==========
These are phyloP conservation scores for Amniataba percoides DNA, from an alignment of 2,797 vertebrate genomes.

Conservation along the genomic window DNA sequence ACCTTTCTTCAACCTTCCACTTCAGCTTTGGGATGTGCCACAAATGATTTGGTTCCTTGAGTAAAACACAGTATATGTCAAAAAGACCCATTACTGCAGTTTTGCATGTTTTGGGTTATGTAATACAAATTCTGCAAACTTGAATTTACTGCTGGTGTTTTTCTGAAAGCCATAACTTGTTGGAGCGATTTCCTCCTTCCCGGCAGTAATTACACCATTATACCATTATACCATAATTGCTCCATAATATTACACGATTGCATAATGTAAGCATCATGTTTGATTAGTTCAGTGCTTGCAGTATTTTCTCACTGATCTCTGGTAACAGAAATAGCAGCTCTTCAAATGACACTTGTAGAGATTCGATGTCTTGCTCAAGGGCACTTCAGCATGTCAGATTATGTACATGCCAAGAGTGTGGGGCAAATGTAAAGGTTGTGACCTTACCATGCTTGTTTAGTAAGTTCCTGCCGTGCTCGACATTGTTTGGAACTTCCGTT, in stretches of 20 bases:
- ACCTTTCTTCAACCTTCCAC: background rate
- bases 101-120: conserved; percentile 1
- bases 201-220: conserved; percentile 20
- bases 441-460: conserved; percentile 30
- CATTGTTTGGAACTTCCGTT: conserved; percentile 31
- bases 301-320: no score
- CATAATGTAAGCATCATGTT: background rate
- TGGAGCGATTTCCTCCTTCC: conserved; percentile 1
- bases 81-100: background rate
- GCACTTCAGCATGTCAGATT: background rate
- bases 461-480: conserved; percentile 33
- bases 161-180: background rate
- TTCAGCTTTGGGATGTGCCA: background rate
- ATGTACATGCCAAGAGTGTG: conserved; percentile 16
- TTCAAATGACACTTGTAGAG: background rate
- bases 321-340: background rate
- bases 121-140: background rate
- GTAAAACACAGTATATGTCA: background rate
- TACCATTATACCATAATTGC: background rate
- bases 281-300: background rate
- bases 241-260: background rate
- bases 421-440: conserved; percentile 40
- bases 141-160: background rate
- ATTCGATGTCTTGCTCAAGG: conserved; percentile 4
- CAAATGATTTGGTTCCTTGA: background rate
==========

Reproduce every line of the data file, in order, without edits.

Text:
These are phyloP conservation scores for Amniataba percoides DNA, from an alignment of 2,797 vertebrate genomes.

Conservation along the genomic window DNA sequence ACCTTTCTTCAACCTTCCACTTCAGCTTTGGGATGTGCCACAAATGATTTGGTTCCTTGAGTAAAACACAGTATATGTCAAAAAGACCCATTACTGCAGTTTTGCATGTTTTGGGTTATGTAATACAAATTCTGCAAACTTGAATTTACTGCTGGTGTTTTTCTGAAAGCCATAACTTGTTGGAGCGATTTCCTCCTTCCCGGCAGTAATTACACCATTATACCATTATACCATAATTGCTCCATAATATTACACGATTGCATAATGTAAGCATCATGTTTGATTAGTTCAGTGCTTGCAGTATTTTCTCACTGATCTCTGGTAACAGAAATAGCAGCTCTTCAAATGACACTTGTAGAGATTCGATGTCTTGCTCAAGGGCACTTCAGCATGTCAGATTATGTACATGCCAAGAGTGTGGGGCAAATGTAAAGGTTGTGACCTTACCATGCTTGTTTAGTAAGTTCCTGCCGTGCTCGACATTGTTTGGAACTTCCGTT, in stretches of 20 bases:
- ACCTTTCTTCAACCTTCCAC: background rate
- bases 101-120: conserved; percentile 1
- bases 201-220: conserved; percentile 20
- bases 441-460: conserved; percentile 30
- CATTGTTTGGAACTTCCGTT: conserved; percentile 31
- bases 301-320: no score
- CATAATGTAAGCATCATGTT: background rate
- TGGAGCGATTTCCTCCTTCC: conserved; percentile 1
- bases 81-100: background rate
- GCACTTCAGCATGTCAGATT: background rate
- bases 461-480: conserved; percentile 33
- bases 161-180: background rate
- TTCAGCTTTGGGATGTGCCA: background rate
- ATGTACATGCCAAGAGTGTG: conserved; percentile 16
- TTCAAATGACACTTGTAGAG: background rate
- bases 321-340: background rate
- bases 121-140: background rate
- GTAAAACACAGTATATGTCA: background rate
- TACCATTATACCATAATTGC: background rate
- bases 281-300: background rate
- bases 241-260: background rate
- bases 421-440: conserved; percentile 40
- bases 141-160: background rate
- ATTCGATGTCTTGCTCAAGG: conserved; percentile 4
- CAAATGATTTGGTTCCTTGA: background rate